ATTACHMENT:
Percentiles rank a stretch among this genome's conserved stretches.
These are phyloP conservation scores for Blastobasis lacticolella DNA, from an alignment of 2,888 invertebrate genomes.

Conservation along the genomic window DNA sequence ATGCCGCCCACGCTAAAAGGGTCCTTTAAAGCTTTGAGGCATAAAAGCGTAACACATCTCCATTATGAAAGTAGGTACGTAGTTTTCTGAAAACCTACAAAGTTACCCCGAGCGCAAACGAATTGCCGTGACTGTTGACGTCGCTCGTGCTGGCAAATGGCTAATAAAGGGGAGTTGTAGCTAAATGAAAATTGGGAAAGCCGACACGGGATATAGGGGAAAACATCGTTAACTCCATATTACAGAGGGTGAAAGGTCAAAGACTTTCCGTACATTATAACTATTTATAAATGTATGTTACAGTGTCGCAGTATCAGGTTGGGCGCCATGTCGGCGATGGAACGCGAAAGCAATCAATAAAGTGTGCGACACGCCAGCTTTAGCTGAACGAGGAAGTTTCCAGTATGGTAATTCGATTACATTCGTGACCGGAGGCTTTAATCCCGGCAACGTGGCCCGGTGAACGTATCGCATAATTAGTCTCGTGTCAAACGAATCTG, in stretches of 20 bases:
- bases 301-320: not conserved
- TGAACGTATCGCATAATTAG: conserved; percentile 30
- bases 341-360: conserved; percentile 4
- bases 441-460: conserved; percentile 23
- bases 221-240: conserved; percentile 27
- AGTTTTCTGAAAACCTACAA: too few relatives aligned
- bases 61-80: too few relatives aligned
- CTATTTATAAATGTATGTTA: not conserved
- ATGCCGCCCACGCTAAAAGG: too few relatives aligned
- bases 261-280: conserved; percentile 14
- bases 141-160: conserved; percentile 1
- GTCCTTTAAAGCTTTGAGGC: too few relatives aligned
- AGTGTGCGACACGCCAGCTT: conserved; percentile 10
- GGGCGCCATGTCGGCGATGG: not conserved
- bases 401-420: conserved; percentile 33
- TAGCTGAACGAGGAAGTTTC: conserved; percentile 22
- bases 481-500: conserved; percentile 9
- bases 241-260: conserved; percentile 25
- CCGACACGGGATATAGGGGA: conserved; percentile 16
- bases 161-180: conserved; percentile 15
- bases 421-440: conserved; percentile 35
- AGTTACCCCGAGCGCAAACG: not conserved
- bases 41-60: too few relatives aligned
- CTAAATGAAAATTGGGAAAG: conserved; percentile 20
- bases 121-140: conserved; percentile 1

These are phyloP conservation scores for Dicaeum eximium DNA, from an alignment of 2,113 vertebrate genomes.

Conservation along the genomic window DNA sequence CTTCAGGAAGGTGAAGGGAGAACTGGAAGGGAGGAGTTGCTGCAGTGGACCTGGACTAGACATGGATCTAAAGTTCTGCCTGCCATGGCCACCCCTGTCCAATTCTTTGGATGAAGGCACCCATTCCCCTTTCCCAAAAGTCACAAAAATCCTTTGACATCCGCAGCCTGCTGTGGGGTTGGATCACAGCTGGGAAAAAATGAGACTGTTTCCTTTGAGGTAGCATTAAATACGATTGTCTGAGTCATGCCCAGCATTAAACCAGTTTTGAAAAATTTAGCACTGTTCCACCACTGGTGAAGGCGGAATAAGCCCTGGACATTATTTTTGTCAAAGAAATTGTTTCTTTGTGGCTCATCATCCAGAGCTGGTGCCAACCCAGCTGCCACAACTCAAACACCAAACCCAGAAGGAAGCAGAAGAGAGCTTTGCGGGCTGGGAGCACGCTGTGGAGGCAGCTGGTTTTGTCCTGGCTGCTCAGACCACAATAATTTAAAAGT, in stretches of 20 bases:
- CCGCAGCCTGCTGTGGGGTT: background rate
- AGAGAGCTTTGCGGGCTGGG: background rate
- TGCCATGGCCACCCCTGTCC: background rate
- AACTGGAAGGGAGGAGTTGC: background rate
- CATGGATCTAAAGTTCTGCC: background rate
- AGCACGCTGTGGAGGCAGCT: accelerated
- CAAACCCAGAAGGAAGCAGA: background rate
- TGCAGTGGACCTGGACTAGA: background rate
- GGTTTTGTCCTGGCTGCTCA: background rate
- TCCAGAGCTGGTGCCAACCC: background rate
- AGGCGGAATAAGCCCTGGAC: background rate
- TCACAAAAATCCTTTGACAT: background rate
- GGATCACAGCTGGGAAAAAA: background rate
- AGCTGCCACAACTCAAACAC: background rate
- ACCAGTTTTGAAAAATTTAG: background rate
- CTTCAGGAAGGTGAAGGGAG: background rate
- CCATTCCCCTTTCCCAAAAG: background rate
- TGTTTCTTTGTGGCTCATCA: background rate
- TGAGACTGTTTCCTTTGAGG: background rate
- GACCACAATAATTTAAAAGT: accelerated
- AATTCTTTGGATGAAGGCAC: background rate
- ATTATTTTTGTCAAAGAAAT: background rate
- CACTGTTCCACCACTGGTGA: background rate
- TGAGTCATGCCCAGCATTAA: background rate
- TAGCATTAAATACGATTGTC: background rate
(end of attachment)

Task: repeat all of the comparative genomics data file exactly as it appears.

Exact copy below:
Percentiles rank a stretch among this genome's conserved stretches.
These are phyloP conservation scores for Blastobasis lacticolella DNA, from an alignment of 2,888 invertebrate genomes.

Conservation along the genomic window DNA sequence ATGCCGCCCACGCTAAAAGGGTCCTTTAAAGCTTTGAGGCATAAAAGCGTAACACATCTCCATTATGAAAGTAGGTACGTAGTTTTCTGAAAACCTACAAAGTTACCCCGAGCGCAAACGAATTGCCGTGACTGTTGACGTCGCTCGTGCTGGCAAATGGCTAATAAAGGGGAGTTGTAGCTAAATGAAAATTGGGAAAGCCGACACGGGATATAGGGGAAAACATCGTTAACTCCATATTACAGAGGGTGAAAGGTCAAAGACTTTCCGTACATTATAACTATTTATAAATGTATGTTACAGTGTCGCAGTATCAGGTTGGGCGCCATGTCGGCGATGGAACGCGAAAGCAATCAATAAAGTGTGCGACACGCCAGCTTTAGCTGAACGAGGAAGTTTCCAGTATGGTAATTCGATTACATTCGTGACCGGAGGCTTTAATCCCGGCAACGTGGCCCGGTGAACGTATCGCATAATTAGTCTCGTGTCAAACGAATCTG, in stretches of 20 bases:
- bases 301-320: not conserved
- TGAACGTATCGCATAATTAG: conserved; percentile 30
- bases 341-360: conserved; percentile 4
- bases 441-460: conserved; percentile 23
- bases 221-240: conserved; percentile 27
- AGTTTTCTGAAAACCTACAA: too few relatives aligned
- bases 61-80: too few relatives aligned
- CTATTTATAAATGTATGTTA: not conserved
- ATGCCGCCCACGCTAAAAGG: too few relatives aligned
- bases 261-280: conserved; percentile 14
- bases 141-160: conserved; percentile 1
- GTCCTTTAAAGCTTTGAGGC: too few relatives aligned
- AGTGTGCGACACGCCAGCTT: conserved; percentile 10
- GGGCGCCATGTCGGCGATGG: not conserved
- bases 401-420: conserved; percentile 33
- TAGCTGAACGAGGAAGTTTC: conserved; percentile 22
- bases 481-500: conserved; percentile 9
- bases 241-260: conserved; percentile 25
- CCGACACGGGATATAGGGGA: conserved; percentile 16
- bases 161-180: conserved; percentile 15
- bases 421-440: conserved; percentile 35
- AGTTACCCCGAGCGCAAACG: not conserved
- bases 41-60: too few relatives aligned
- CTAAATGAAAATTGGGAAAG: conserved; percentile 20
- bases 121-140: conserved; percentile 1

These are phyloP conservation scores for Dicaeum eximium DNA, from an alignment of 2,113 vertebrate genomes.

Conservation along the genomic window DNA sequence CTTCAGGAAGGTGAAGGGAGAACTGGAAGGGAGGAGTTGCTGCAGTGGACCTGGACTAGACATGGATCTAAAGTTCTGCCTGCCATGGCCACCCCTGTCCAATTCTTTGGATGAAGGCACCCATTCCCCTTTCCCAAAAGTCACAAAAATCCTTTGACATCCGCAGCCTGCTGTGGGGTTGGATCACAGCTGGGAAAAAATGAGACTGTTTCCTTTGAGGTAGCATTAAATACGATTGTCTGAGTCATGCCCAGCATTAAACCAGTTTTGAAAAATTTAGCACTGTTCCACCACTGGTGAAGGCGGAATAAGCCCTGGACATTATTTTTGTCAAAGAAATTGTTTCTTTGTGGCTCATCATCCAGAGCTGGTGCCAACCCAGCTGCCACAACTCAAACACCAAACCCAGAAGGAAGCAGAAGAGAGCTTTGCGGGCTGGGAGCACGCTGTGGAGGCAGCTGGTTTTGTCCTGGCTGCTCAGACCACAATAATTTAAAAGT, in stretches of 20 bases:
- CCGCAGCCTGCTGTGGGGTT: background rate
- AGAGAGCTTTGCGGGCTGGG: background rate
- TGCCATGGCCACCCCTGTCC: background rate
- AACTGGAAGGGAGGAGTTGC: background rate
- CATGGATCTAAAGTTCTGCC: background rate
- AGCACGCTGTGGAGGCAGCT: accelerated
- CAAACCCAGAAGGAAGCAGA: background rate
- TGCAGTGGACCTGGACTAGA: background rate
- GGTTTTGTCCTGGCTGCTCA: background rate
- TCCAGAGCTGGTGCCAACCC: background rate
- AGGCGGAATAAGCCCTGGAC: background rate
- TCACAAAAATCCTTTGACAT: background rate
- GGATCACAGCTGGGAAAAAA: background rate
- AGCTGCCACAACTCAAACAC: background rate
- ACCAGTTTTGAAAAATTTAG: background rate
- CTTCAGGAAGGTGAAGGGAG: background rate
- CCATTCCCCTTTCCCAAAAG: background rate
- TGTTTCTTTGTGGCTCATCA: background rate
- TGAGACTGTTTCCTTTGAGG: background rate
- GACCACAATAATTTAAAAGT: accelerated
- AATTCTTTGGATGAAGGCAC: background rate
- ATTATTTTTGTCAAAGAAAT: background rate
- CACTGTTCCACCACTGGTGA: background rate
- TGAGTCATGCCCAGCATTAA: background rate
- TAGCATTAAATACGATTGTC: background rate